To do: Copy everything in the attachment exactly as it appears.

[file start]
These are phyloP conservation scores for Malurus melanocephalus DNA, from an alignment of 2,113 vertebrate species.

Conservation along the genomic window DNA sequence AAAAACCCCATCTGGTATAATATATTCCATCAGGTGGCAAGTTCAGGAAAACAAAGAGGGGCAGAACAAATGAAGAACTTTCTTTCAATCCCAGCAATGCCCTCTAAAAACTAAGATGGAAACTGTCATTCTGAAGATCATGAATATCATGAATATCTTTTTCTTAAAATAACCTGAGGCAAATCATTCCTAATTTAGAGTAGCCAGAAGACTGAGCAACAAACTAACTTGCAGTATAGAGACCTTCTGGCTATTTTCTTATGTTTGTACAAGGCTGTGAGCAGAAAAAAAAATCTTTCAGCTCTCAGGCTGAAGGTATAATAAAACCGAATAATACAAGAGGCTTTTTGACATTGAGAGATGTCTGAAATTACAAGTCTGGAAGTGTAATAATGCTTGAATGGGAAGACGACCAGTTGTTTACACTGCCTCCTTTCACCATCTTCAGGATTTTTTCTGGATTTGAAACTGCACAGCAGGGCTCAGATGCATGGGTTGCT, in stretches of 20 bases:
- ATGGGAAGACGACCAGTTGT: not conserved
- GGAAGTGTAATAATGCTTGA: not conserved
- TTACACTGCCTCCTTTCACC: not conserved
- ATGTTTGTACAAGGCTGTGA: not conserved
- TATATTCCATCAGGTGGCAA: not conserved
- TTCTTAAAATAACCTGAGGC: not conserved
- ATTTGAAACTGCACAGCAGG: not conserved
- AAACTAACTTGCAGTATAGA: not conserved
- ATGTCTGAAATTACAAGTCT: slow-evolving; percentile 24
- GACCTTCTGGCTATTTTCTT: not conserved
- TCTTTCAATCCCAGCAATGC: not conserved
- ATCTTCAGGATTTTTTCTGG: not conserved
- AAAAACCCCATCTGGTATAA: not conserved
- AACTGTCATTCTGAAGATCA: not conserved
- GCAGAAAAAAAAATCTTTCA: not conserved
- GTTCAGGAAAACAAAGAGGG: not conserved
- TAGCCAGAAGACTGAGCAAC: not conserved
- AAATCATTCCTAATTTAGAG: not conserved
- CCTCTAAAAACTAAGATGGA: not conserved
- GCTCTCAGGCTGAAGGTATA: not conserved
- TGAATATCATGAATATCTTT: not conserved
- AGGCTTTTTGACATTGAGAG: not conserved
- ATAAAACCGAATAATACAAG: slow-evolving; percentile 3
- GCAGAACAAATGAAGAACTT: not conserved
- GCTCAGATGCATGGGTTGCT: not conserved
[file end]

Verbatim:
These are phyloP conservation scores for Malurus melanocephalus DNA, from an alignment of 2,113 vertebrate species.

Conservation along the genomic window DNA sequence AAAAACCCCATCTGGTATAATATATTCCATCAGGTGGCAAGTTCAGGAAAACAAAGAGGGGCAGAACAAATGAAGAACTTTCTTTCAATCCCAGCAATGCCCTCTAAAAACTAAGATGGAAACTGTCATTCTGAAGATCATGAATATCATGAATATCTTTTTCTTAAAATAACCTGAGGCAAATCATTCCTAATTTAGAGTAGCCAGAAGACTGAGCAACAAACTAACTTGCAGTATAGAGACCTTCTGGCTATTTTCTTATGTTTGTACAAGGCTGTGAGCAGAAAAAAAAATCTTTCAGCTCTCAGGCTGAAGGTATAATAAAACCGAATAATACAAGAGGCTTTTTGACATTGAGAGATGTCTGAAATTACAAGTCTGGAAGTGTAATAATGCTTGAATGGGAAGACGACCAGTTGTTTACACTGCCTCCTTTCACCATCTTCAGGATTTTTTCTGGATTTGAAACTGCACAGCAGGGCTCAGATGCATGGGTTGCT, in stretches of 20 bases:
- ATGGGAAGACGACCAGTTGT: not conserved
- GGAAGTGTAATAATGCTTGA: not conserved
- TTACACTGCCTCCTTTCACC: not conserved
- ATGTTTGTACAAGGCTGTGA: not conserved
- TATATTCCATCAGGTGGCAA: not conserved
- TTCTTAAAATAACCTGAGGC: not conserved
- ATTTGAAACTGCACAGCAGG: not conserved
- AAACTAACTTGCAGTATAGA: not conserved
- ATGTCTGAAATTACAAGTCT: slow-evolving; percentile 24
- GACCTTCTGGCTATTTTCTT: not conserved
- TCTTTCAATCCCAGCAATGC: not conserved
- ATCTTCAGGATTTTTTCTGG: not conserved
- AAAAACCCCATCTGGTATAA: not conserved
- AACTGTCATTCTGAAGATCA: not conserved
- GCAGAAAAAAAAATCTTTCA: not conserved
- GTTCAGGAAAACAAAGAGGG: not conserved
- TAGCCAGAAGACTGAGCAAC: not conserved
- AAATCATTCCTAATTTAGAG: not conserved
- CCTCTAAAAACTAAGATGGA: not conserved
- GCTCTCAGGCTGAAGGTATA: not conserved
- TGAATATCATGAATATCTTT: not conserved
- AGGCTTTTTGACATTGAGAG: not conserved
- ATAAAACCGAATAATACAAG: slow-evolving; percentile 3
- GCAGAACAAATGAAGAACTT: not conserved
- GCTCAGATGCATGGGTTGCT: not conserved